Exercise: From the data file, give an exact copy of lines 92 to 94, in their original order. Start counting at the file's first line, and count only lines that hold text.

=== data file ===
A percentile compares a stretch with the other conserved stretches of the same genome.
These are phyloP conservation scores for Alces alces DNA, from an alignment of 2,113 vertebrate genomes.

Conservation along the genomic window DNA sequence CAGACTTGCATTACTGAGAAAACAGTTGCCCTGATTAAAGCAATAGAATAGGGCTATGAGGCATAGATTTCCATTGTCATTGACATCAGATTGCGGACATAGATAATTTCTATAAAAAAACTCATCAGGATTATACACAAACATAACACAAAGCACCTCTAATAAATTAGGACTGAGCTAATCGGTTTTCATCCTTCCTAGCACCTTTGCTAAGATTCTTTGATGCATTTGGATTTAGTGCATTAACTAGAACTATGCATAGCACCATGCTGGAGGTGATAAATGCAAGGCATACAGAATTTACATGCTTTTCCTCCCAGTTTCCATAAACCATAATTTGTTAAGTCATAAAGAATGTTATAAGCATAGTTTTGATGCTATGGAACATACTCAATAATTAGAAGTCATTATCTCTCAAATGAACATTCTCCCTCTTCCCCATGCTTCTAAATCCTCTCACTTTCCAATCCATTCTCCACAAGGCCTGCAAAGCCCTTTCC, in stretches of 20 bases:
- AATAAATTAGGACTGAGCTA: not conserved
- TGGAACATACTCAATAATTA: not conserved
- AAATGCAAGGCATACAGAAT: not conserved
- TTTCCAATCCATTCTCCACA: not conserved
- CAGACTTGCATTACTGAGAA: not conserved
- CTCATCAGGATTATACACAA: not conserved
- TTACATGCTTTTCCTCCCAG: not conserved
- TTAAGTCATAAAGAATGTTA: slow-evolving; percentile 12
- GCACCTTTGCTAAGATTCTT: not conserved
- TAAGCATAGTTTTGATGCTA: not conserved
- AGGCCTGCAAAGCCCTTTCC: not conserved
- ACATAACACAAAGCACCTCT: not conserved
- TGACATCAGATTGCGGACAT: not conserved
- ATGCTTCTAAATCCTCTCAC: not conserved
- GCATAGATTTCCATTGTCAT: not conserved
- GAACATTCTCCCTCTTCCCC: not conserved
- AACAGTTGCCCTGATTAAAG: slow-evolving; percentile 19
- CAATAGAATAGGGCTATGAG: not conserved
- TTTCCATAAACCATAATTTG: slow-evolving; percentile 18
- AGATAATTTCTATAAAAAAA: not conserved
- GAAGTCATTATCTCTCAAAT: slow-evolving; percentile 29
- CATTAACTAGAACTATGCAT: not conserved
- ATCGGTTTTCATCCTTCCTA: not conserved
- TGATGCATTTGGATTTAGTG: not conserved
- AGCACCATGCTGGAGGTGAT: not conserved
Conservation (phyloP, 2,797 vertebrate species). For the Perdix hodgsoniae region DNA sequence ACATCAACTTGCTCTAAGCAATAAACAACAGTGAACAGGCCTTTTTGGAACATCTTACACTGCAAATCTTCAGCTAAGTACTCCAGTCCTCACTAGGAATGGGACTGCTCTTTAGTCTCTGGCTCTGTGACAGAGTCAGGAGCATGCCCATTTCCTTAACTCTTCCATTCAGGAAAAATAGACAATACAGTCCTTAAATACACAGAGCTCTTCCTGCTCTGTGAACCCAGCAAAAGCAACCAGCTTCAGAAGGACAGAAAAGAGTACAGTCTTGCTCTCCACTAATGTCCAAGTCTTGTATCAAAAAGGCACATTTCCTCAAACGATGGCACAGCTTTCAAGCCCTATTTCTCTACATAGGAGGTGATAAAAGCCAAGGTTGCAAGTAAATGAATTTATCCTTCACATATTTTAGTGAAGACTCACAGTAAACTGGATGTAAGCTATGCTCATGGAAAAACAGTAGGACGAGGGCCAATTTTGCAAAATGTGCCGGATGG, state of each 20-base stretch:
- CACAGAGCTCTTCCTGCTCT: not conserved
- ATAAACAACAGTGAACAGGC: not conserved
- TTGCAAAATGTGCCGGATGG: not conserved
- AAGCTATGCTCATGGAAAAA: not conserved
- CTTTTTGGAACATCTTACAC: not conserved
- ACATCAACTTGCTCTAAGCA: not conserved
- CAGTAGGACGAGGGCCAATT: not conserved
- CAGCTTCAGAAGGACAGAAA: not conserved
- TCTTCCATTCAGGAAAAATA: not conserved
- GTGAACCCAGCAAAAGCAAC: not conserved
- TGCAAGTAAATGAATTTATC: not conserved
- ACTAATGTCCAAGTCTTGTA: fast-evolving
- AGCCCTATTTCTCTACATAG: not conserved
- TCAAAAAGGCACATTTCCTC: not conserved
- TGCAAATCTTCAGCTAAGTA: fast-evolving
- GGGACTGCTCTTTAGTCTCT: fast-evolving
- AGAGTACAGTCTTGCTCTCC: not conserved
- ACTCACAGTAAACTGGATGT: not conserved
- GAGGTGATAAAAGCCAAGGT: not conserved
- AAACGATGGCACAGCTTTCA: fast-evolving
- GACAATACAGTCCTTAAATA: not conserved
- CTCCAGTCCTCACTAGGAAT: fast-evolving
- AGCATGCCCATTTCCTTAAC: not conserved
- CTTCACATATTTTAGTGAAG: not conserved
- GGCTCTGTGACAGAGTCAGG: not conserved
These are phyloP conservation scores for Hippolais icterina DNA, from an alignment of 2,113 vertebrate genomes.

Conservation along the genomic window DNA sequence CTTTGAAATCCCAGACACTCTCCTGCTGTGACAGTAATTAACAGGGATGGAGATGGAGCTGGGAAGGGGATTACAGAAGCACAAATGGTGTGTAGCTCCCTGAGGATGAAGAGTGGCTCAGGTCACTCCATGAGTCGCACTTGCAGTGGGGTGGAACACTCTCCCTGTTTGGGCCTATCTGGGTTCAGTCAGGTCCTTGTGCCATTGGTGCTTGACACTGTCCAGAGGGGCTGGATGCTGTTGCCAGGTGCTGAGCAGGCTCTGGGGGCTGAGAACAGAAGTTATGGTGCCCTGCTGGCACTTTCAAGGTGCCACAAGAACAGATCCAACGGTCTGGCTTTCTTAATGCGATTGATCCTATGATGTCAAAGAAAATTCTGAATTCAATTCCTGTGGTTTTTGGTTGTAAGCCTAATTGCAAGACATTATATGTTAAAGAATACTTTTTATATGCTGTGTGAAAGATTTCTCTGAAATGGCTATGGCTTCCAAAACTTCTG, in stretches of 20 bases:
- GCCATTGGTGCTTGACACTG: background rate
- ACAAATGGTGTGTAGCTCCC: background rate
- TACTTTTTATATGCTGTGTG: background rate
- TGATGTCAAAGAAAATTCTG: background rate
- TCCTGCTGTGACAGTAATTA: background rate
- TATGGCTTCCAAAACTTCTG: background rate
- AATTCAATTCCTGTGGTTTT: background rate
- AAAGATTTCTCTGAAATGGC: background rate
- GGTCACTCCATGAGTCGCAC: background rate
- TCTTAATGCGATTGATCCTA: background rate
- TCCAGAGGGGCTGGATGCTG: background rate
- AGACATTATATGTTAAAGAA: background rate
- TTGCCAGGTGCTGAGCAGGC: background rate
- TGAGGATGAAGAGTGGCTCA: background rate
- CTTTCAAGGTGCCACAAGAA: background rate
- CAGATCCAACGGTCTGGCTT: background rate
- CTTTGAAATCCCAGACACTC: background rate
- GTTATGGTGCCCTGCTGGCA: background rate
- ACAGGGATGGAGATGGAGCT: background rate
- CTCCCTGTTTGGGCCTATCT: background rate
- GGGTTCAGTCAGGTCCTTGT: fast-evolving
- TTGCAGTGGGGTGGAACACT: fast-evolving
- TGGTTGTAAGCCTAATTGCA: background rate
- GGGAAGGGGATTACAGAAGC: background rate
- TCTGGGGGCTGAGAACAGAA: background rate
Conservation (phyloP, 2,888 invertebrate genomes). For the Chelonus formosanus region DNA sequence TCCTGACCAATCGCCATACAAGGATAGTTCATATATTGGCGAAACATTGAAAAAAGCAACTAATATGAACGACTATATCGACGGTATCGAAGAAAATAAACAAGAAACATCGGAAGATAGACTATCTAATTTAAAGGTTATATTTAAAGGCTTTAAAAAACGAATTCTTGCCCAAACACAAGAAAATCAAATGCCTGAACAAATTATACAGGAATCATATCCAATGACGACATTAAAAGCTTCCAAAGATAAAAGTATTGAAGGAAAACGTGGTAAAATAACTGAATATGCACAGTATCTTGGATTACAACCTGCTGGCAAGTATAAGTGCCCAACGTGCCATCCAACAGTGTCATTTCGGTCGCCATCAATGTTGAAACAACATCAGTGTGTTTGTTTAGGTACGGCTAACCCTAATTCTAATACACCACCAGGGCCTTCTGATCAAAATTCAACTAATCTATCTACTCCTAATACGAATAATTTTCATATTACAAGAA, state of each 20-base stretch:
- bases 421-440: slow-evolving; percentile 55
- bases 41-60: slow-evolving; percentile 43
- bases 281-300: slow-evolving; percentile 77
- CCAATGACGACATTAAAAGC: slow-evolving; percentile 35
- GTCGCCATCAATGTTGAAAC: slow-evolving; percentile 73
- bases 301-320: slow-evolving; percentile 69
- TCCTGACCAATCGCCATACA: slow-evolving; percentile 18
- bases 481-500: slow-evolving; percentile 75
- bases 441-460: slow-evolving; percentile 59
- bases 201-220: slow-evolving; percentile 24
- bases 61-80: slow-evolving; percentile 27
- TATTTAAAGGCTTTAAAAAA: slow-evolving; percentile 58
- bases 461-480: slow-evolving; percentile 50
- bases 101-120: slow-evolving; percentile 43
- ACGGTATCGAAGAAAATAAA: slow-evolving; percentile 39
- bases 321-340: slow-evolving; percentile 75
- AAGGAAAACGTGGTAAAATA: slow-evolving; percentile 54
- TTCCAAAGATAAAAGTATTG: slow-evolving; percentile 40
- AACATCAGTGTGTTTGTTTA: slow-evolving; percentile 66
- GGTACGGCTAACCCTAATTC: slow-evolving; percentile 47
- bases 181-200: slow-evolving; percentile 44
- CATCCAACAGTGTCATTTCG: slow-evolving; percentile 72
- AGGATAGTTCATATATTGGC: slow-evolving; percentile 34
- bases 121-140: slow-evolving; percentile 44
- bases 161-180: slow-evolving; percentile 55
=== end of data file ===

- bases 201-220: slow-evolving; percentile 24
- bases 61-80: slow-evolving; percentile 27
- TATTTAAAGGCTTTAAAAAA: slow-evolving; percentile 58